International Journal of Modern Social Sciences
ISSN: 2169-9917 (online)Search Article(s) by:
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Current Issue: Vol. 8 No. 1or Keyword in Title:
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Table of Content for Vol. 8 No. 1, 2019

General Futurology and Its Six Methods, Yi and Parapsychology
Yi-Fang Chang
 PP. 1 - 11
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ABSTRACT: General futurology as predictions of various future natural and social phenomena is discussed. We research its six methods: natural scientific methods, social scientific methods, computer simulation methods, cultural methods (including Chinese traditional Yi), religious methods, and mystical methods (including parapsychology). Then mathematical and physical methods are discussed. Further, we search Back Map and its some results. For the future and crisis usual analysis is divided into pessimism or optimism. But, we believe in the real strength and the progress of the society for our world.

The Impact of Meditation on Aggression and Suicidal Ideation among the Adolescents Boys of Kashmir
Irfan Fayaz & Dr. Manju Agarwal
 PP. 12 - 28
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ABSTRACT: The present study analyzed the impact of meditation on aggression and suicidal ideation among adolescent boys of Kashmir. Method is pre and post intervention design for 36 adolescents boys (n = 36) from two different schools of Kashmir selected by using convenient sampling. Two questionnaires including Aggression questionnaire by Buss, A.H & Perry, Multi attitude Suicidal Scale (MAST) by Isreal Orbach et al., was used for pre and post evaluation purpose. The results showed significant difference on pre and post test scores on three dimensions of aggression i.e. physical aggression (t = 3.17, p<0.01), anger (t = 2.344, p<0.05) and hostility (2.897, p<0.01), while verbal aggression shows no significant difference on pre and post intervention scores. The study also revealed significant difference on pre and post intervention scores on one dimension of suicidal ideation i.e. attraction to death (t = 2.275, p<0.05), while other three dimensions of suicidal ideation i.e. attraction to life, repulsion by life and repulsion by death shows no significant difference on pre and post test scores. The overall study showed that meditation can be an effective way of managing aggression and suicidal ideation among adolescent boys. Overall the study showed that even in regions ridden with armed conflict, practice of meditation by adolescents can reduce their levels of aggression effectively. It also increased their attraction to life and reduces their suicidal ideation. The study has wide implications for making the life of adolescents simpler and comfortable across all regions of the world using well planned sessions of meditation and making it a part of their curriculum.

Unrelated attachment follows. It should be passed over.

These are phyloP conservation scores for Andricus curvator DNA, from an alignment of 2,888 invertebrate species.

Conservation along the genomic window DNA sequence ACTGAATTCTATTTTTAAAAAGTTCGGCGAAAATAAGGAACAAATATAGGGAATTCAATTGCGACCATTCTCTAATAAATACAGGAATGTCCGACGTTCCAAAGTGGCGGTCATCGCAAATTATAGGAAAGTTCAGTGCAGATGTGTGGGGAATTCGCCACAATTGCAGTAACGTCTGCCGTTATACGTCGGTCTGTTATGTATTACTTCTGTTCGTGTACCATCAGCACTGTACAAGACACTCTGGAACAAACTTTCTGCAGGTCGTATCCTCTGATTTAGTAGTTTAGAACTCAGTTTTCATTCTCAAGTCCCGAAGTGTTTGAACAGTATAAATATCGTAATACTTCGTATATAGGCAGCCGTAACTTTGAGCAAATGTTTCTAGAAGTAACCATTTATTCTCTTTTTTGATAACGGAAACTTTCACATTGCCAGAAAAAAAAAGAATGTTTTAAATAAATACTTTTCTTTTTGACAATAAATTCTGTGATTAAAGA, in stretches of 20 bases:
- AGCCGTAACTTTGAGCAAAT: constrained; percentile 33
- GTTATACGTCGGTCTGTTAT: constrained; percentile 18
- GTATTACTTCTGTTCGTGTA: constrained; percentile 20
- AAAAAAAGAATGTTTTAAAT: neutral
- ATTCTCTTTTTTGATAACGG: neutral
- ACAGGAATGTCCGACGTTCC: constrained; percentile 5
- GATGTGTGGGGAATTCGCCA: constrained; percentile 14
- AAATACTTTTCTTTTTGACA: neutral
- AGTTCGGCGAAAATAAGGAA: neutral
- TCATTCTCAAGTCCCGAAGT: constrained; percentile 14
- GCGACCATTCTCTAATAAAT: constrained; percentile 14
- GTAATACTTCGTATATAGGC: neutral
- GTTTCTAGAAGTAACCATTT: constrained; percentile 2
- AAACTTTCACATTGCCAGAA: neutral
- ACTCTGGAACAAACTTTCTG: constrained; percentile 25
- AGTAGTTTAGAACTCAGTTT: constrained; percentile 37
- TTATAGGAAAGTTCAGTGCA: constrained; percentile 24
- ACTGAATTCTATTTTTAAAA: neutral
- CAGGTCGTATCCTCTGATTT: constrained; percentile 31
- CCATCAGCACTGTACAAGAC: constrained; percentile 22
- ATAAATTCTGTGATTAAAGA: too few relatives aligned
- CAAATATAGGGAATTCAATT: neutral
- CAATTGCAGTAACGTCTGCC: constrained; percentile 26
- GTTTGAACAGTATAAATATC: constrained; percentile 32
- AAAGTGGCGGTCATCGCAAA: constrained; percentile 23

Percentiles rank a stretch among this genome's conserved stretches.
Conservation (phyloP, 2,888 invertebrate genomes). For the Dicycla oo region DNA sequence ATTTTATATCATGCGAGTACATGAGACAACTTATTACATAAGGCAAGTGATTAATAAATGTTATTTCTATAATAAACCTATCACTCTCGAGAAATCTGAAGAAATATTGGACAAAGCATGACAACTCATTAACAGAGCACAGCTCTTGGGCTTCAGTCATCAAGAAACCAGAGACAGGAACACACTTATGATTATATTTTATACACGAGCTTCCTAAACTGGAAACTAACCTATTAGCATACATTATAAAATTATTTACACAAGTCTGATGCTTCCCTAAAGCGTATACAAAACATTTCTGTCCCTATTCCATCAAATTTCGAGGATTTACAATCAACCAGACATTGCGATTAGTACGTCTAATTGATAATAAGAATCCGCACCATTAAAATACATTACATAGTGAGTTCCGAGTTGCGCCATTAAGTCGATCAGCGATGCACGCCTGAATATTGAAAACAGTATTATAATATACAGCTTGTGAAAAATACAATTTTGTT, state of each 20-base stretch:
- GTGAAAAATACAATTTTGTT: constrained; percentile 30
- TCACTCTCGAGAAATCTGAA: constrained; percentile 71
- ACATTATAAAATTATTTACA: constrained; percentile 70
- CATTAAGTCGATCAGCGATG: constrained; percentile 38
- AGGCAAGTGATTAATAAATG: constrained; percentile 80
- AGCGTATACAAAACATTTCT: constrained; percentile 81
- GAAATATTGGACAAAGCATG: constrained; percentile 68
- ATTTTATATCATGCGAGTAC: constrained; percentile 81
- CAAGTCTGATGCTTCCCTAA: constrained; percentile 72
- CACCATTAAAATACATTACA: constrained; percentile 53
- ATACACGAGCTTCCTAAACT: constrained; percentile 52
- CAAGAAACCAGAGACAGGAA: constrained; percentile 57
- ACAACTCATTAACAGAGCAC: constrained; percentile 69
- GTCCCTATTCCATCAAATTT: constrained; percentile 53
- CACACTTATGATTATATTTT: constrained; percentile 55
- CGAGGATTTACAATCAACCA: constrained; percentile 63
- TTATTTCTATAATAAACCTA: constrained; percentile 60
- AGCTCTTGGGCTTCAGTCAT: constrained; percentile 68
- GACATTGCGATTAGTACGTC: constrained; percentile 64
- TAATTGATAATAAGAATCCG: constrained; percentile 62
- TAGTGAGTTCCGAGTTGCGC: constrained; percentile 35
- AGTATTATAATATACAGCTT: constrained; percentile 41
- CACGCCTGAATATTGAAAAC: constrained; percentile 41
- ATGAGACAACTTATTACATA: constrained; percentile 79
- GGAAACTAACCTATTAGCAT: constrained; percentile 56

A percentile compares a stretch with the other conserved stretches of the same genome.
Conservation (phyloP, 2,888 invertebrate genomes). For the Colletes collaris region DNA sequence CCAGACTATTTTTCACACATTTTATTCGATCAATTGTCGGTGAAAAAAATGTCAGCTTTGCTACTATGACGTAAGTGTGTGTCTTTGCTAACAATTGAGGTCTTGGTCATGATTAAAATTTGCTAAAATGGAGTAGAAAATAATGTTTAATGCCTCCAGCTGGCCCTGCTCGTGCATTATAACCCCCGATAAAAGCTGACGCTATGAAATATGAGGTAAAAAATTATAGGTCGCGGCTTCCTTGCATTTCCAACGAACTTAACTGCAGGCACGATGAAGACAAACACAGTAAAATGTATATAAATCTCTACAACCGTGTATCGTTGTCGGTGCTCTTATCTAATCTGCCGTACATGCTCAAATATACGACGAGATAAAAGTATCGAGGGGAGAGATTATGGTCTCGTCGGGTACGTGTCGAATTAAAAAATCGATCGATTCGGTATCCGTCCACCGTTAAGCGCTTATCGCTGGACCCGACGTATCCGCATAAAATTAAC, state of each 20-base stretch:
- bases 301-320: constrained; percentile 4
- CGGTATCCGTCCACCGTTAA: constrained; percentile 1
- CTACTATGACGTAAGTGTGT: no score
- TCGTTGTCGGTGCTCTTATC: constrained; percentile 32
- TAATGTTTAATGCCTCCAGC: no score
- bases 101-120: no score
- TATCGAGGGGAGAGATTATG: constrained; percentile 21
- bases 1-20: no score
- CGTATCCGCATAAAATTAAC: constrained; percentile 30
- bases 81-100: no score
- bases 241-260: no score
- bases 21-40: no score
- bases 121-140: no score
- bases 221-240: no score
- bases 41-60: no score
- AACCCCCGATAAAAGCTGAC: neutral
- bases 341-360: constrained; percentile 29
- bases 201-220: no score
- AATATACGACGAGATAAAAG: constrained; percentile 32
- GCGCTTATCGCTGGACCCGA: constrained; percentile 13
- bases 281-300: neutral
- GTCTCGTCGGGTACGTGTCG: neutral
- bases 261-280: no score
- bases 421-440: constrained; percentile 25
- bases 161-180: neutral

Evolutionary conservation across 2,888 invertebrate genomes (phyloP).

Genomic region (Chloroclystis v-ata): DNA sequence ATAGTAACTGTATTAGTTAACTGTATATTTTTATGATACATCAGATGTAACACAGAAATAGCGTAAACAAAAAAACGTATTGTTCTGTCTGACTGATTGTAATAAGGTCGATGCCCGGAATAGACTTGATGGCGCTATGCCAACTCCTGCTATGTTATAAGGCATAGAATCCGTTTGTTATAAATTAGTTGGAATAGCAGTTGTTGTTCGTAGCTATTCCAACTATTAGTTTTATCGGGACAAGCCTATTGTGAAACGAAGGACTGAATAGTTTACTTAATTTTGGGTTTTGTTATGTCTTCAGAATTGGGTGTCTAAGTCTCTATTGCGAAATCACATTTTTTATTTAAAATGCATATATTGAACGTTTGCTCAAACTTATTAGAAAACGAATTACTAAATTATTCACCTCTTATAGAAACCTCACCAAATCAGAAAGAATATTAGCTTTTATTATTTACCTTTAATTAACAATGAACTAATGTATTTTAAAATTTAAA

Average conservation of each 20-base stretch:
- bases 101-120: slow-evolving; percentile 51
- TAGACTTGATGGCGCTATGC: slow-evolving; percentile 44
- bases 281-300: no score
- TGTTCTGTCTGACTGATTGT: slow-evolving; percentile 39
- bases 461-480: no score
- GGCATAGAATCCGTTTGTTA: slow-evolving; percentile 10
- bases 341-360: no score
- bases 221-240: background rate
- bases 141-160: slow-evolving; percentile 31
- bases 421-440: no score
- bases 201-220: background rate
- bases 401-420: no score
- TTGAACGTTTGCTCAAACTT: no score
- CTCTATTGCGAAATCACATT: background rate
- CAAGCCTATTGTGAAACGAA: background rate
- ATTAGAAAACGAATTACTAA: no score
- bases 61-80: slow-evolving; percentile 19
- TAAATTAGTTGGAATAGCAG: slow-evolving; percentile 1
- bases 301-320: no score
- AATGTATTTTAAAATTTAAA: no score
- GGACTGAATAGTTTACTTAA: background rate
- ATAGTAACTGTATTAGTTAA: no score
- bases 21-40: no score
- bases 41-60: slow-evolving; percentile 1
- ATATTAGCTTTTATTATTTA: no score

Development of Activity Based Lesson Plans: An Experiment with Social Science Subject
Baljeet Singh
 PP. 29 - 41
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ABSTRACT: Teacher effectiveness is a broadly used term that consists of characteristics, proficiencies, teaching skills and behaviours of teachers at all educational levels that empower students to reach to desired level. This may include the accomplishment of precise learning objectives as well as broader learning goals such as being able to solve problems, think critically, work collaboratively, and become effective citizens. In the present investigation, Review of related literature revealed that there is a gap in expected and existing competencies of social science teachers. One of the major findings of these studies revealed that teachers in our own country are mostly following fixed ways of teaching in the classroom. It is because the education program for teachers prepares the teacher to follow one of a few fixed ways of teaching. Therefore, a strong need of development of activity-based lesson plans teachers which will update their knowledge and skills for effective social science teaching. Therefore this paper deals with the development of Activity Based lesson plans for effective teaching in social sciences (ABTM).

Dual-Time Concept and Mythology Illuminate Intersection of Science and Religion
Judith A. Giannini
 PP. 42 - 62
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ABSTRACT: Ancient records have numerous examples of concurrent, but different, accounts of time passage for the same events. The ambiguity leads to unreliable dating and diminished credibility in the factual nature of the events. As a result, ancient stories, particularly those with religious ties, are often designated as mythology with no scientific credibility. We show that viewing these stories with a dual-time perspective (linear for the human point-of-view and non-linear for the divine point-of-view) can relieve some of the ambiguity, and demonstrate factual consistency and credibility. As an example, we use the Genesis creation account – showing likely valid fact-based roots. The human perspective is a 24-hour Day, but the scientific record perspective is non-linear. Comparing creation myths and using Kinematic relativity, we present a mathematically-based BCE calibration for the Days, demonstrating that science and Genesis can be seen as totally consistent – differing only in the method of expressing their dates.